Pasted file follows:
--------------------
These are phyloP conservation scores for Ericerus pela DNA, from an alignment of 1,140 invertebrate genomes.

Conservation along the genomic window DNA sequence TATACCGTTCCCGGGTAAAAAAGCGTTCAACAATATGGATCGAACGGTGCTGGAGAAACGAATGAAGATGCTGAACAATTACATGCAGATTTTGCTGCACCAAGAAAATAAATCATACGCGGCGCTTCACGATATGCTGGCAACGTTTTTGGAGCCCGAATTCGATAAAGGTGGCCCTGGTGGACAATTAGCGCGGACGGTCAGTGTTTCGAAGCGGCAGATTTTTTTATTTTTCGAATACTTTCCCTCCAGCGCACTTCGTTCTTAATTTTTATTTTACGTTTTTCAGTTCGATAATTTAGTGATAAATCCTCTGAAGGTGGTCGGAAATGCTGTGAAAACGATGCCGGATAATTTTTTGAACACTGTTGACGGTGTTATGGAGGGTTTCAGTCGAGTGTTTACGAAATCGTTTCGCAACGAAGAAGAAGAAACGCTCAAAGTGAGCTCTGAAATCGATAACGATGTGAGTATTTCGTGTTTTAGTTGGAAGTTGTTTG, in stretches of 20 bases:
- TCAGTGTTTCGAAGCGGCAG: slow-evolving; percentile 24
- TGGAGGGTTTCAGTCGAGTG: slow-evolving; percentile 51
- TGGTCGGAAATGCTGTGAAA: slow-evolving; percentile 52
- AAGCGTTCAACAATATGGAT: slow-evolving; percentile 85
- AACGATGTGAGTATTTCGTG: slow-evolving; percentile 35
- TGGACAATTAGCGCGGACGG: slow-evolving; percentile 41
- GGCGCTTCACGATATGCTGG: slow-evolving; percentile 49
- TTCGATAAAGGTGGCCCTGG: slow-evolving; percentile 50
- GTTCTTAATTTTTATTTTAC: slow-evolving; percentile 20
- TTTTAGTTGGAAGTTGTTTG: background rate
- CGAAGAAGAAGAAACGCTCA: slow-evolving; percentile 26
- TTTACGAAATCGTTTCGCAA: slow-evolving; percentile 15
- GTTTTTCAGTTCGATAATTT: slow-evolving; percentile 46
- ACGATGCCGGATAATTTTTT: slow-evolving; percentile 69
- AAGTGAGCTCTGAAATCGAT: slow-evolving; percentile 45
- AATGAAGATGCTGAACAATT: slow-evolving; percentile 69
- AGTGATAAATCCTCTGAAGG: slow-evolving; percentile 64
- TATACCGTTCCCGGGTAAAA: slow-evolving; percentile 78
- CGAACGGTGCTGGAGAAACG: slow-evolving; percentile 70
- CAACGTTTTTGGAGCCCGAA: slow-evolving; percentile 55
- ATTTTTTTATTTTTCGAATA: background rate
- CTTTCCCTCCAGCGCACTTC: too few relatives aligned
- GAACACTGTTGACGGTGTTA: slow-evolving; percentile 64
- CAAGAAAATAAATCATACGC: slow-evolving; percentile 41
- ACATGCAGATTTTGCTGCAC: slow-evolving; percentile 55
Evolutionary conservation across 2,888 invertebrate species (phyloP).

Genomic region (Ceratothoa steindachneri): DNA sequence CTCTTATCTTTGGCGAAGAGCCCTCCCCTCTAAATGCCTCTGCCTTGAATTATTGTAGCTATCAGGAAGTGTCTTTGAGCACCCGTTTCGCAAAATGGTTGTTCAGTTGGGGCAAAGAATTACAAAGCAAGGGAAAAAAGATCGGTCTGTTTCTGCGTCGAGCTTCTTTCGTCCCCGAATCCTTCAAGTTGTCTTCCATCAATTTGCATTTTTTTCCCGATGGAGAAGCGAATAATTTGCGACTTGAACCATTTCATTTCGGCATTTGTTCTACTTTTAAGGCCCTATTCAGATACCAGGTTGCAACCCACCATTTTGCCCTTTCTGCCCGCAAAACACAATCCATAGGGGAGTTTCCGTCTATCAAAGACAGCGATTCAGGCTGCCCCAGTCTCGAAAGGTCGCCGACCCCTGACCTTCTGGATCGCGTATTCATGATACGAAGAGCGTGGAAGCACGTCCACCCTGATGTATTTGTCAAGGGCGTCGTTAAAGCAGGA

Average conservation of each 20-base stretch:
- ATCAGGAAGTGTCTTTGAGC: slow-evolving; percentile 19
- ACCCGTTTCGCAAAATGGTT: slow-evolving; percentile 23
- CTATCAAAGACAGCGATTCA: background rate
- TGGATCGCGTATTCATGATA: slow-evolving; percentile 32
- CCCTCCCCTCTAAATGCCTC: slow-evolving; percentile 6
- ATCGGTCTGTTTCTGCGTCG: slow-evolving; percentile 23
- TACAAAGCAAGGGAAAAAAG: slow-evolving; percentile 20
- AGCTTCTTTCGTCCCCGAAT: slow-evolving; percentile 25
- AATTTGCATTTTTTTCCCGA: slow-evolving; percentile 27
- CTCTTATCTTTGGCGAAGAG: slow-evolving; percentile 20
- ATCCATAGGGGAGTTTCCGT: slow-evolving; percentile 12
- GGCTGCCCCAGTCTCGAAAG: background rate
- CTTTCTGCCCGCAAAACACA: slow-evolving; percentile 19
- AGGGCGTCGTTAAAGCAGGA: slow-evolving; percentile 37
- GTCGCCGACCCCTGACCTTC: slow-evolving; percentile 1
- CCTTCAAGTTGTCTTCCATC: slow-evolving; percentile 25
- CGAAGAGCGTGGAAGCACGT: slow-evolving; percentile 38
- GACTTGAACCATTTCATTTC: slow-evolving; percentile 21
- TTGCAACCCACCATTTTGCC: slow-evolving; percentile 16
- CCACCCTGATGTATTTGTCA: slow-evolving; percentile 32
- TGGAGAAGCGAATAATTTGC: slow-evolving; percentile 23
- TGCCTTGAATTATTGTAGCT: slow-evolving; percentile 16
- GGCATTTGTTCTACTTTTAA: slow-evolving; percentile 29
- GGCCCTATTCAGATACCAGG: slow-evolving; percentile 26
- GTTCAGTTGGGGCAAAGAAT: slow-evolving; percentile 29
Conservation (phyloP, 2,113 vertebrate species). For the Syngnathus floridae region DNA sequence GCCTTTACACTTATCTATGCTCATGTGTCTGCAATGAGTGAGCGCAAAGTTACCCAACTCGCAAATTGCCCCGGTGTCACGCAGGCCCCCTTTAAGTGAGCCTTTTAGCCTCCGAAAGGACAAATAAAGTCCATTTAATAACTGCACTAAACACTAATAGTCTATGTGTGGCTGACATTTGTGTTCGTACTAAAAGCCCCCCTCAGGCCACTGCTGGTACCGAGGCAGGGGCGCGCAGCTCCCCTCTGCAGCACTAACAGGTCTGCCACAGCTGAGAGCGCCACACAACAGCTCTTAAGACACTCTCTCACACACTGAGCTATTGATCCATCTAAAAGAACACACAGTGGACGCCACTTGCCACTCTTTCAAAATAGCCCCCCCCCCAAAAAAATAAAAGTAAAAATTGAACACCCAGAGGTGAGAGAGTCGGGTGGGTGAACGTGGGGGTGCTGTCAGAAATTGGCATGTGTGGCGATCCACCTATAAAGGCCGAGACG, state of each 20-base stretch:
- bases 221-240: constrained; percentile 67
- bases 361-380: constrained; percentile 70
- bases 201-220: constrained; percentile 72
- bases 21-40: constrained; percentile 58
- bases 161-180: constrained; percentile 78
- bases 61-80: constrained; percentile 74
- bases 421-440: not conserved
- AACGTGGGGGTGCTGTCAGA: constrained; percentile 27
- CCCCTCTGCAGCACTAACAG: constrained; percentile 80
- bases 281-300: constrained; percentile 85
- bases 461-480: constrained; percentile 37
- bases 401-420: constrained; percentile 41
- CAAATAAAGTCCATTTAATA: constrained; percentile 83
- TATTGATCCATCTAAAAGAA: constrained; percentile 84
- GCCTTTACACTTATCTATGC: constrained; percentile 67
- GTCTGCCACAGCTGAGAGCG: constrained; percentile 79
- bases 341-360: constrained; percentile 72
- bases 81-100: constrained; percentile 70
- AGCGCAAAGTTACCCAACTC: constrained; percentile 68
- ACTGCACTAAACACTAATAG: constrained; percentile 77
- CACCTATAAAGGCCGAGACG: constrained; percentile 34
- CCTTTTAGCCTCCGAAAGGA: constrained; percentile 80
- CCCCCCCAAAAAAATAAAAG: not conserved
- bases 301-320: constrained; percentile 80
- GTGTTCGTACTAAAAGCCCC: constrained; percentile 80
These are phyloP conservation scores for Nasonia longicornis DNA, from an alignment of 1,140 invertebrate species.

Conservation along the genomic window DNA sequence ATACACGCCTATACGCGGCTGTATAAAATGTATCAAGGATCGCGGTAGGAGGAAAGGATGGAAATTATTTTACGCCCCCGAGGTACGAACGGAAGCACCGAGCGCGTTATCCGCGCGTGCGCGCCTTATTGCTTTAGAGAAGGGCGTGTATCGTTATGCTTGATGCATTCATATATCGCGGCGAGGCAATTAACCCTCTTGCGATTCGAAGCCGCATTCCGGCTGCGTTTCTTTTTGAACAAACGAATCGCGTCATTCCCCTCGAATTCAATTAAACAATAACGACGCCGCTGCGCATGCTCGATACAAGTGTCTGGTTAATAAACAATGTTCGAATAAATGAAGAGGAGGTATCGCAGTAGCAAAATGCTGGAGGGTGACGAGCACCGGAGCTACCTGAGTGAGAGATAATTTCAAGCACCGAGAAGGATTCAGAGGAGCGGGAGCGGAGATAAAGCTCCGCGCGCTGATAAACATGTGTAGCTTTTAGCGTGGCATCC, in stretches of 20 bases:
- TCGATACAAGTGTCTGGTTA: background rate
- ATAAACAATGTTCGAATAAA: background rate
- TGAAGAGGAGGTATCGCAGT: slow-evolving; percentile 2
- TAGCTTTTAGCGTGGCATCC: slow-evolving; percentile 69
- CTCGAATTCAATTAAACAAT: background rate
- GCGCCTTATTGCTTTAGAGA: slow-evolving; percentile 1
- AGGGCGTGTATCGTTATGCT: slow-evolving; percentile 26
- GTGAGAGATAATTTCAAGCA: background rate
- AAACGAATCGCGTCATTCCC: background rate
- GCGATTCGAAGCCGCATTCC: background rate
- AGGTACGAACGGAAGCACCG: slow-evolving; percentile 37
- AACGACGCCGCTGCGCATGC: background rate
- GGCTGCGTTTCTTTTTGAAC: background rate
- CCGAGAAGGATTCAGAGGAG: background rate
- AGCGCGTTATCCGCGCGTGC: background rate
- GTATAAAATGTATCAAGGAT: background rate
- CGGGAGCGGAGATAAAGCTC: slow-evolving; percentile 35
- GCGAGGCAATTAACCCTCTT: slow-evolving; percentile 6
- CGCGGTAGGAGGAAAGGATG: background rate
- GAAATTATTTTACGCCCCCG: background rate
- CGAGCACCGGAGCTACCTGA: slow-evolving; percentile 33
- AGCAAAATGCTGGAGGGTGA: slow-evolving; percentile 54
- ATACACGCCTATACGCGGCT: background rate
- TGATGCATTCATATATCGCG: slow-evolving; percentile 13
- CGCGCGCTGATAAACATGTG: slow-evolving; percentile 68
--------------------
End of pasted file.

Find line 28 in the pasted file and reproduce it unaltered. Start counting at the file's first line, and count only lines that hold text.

Evolutionary conservation across 2,888 invertebrate species (phyloP).